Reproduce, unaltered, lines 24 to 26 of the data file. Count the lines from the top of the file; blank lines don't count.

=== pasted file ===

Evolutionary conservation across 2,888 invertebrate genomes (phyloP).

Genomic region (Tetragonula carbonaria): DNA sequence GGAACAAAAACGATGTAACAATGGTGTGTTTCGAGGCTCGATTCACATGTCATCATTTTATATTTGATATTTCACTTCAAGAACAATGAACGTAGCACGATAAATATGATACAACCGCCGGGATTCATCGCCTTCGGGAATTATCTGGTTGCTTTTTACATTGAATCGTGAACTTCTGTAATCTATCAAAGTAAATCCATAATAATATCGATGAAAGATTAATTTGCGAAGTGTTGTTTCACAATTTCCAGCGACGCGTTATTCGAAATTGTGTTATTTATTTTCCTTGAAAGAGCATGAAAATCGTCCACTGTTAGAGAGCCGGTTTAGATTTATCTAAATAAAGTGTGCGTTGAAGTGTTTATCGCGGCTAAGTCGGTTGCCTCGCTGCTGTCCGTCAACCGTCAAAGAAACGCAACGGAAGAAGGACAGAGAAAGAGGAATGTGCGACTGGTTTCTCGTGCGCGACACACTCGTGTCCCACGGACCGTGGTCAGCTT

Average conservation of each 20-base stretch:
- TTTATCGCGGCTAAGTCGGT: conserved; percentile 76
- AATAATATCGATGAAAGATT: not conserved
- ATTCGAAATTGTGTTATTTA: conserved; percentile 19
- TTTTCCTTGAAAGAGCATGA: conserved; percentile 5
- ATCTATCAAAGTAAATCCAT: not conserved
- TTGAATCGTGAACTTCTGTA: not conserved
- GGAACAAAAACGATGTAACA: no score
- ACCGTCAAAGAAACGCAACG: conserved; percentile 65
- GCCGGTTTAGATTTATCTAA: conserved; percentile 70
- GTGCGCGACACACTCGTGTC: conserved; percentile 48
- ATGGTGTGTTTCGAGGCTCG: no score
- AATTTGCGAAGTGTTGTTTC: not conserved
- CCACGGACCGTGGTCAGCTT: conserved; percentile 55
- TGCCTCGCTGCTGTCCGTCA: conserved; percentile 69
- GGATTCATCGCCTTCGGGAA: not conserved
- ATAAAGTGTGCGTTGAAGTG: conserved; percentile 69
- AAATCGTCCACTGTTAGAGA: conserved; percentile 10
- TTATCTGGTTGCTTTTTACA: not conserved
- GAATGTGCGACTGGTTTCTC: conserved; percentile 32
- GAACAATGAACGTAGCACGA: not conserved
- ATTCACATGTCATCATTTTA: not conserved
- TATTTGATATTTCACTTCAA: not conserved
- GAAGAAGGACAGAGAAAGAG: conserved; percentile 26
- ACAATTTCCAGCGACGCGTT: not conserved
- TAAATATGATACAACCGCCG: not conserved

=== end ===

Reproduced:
- ATTCACATGTCATCATTTTA: not conserved
- TATTTGATATTTCACTTCAA: not conserved
- GAAGAAGGACAGAGAAAGAG: conserved; percentile 26